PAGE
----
Also known as a ‘dust devil’, a willy-willy is a vortex of dust formed by wind. (Source: http://www.metoffice.gov.uk/learning/learn-about-the-weather/weather-phenomena/willy-willy)
At least 3 days of heavy rainAt least 4 days of heavy rain and winds of 35mph+A seasonal wind shift
A monsoon is a seasonal wind shift that mostly occurs in tropical parts of the world, not just a period of heavy rainfall as it often seems to be dubbed in the media. Monsoons commonly occur in India, East Africa and South-East Asia. These wind shifts, which persist for months, can bring moist air from the sea to land which leads to “monsoon rains”. However some monsoons are dry and can cause droughts. (Source: http://education.nationalgeographic.org/encyclopedia/monsoon/)
Snow with winds or gusts at 35mph+Snow that frequently reduces visibility to <1/4 of a mileContinuous snow for 3+ hoursAll of the above
All 3 of the criteria must be met for such a weather formation to count as a blizzard. (Source: http://glossary.ametsoc.org/wiki/Blizzard)
About once a weekAbout once a monthAbout once a yearAbout once a decade
We frequently see headlines like “UK hotter than [somewhere that sounds hot]”. Greece, Spain and other Mediterranean locations are popular targets, and sometimes Australia is mentioned (where it is usually winter AND night time). There are so many places to choose from that you could write a headline like this most days. For more details on this, get in touch with enquiries[at]senseaboutscience.org.
October 1987 (the “Great Storm”)August 2014 (Bertha)October 2015 (Joaquin)Never
The UK is often hit by strong storms, some with hurricane-force winds (>74mph). However the UK has never been hit by a hurricane and probably never will be. Hurricanes are tropical storms that only form in the tropics and are much stronger than anything we experience. They get their energy from warm seas, and can produce half-a-metre of rain in a day (roughly equivalent to London’s rainfall in a year) and wind gusts over 200 mph. Sometimes these storms head towards the UK, but when moving across the cooler North Atlantic, they lose much of their energy (fortunately for us). Sometimes they will still be known as ‘ex-hurricane XXXX’, but this is for ease of reference rather than because they are any more significant than other storms we experience. (More information on hurricanes: http://blog.metoffice.gov.uk/2013/10/26/the-severe-storm-this-weekend-and-why-its-not-a-hurricane/)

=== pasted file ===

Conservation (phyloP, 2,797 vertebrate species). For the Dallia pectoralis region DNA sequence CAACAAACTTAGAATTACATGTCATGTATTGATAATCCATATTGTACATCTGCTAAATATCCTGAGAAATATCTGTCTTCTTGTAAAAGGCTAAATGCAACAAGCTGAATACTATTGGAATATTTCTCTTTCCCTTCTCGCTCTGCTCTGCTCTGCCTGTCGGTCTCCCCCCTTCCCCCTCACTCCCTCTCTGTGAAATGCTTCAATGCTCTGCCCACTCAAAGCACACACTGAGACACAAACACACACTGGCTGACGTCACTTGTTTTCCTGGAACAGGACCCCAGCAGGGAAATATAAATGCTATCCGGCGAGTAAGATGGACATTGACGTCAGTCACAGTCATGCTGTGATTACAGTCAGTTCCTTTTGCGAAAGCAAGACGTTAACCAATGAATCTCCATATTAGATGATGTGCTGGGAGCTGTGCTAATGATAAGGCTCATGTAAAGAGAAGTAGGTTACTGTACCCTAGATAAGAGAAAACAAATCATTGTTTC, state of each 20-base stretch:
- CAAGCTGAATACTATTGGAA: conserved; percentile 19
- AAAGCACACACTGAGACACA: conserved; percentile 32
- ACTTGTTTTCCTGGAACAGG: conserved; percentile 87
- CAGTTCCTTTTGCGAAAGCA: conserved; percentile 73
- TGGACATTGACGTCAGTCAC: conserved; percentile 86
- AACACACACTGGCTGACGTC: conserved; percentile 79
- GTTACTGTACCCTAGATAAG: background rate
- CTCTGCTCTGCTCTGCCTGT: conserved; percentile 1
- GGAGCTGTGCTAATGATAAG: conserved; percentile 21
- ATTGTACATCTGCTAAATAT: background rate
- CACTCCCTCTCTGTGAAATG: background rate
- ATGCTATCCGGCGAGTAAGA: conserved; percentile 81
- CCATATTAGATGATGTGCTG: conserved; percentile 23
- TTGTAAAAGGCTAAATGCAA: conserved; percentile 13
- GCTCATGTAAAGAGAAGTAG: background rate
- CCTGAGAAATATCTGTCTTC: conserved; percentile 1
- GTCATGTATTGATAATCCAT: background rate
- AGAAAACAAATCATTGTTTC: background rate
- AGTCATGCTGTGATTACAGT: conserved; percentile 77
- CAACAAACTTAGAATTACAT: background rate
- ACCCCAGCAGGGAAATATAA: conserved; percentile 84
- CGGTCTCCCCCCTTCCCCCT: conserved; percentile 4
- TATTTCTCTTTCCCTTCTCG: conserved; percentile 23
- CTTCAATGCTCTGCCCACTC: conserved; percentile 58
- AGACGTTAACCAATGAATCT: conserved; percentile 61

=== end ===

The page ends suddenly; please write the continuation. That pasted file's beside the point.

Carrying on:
Hurricane-force winds come in at a whopping 74mph, about as fast as a cheetah. But remember, just because the winds are hurricane-force it doesn’t mean it’s a hurricane! (More info on hurricanes: http://blog.metoffice.gov.uk/2013/10/26/the-severe-storm-this-weekend-and-why-its-not-a-hurricane/; http://www.metoffice.gov.uk/weather/tropicalcyclone/hurricane)
Beginning in December and lasting until March, the UK experienced its coldest winter for over 200 years in 1962-1963, and it is still the coldest winter recorded since 1740. Temperatures dropped below -20 degrees, lakes and rivers froze over, animals starved, and villages were cut off. Visit the MET office website to find out more (http://www.metoffice.gov.uk/learning/learn-about-the-weather/weather-phenomena/case-studies/severe-winters).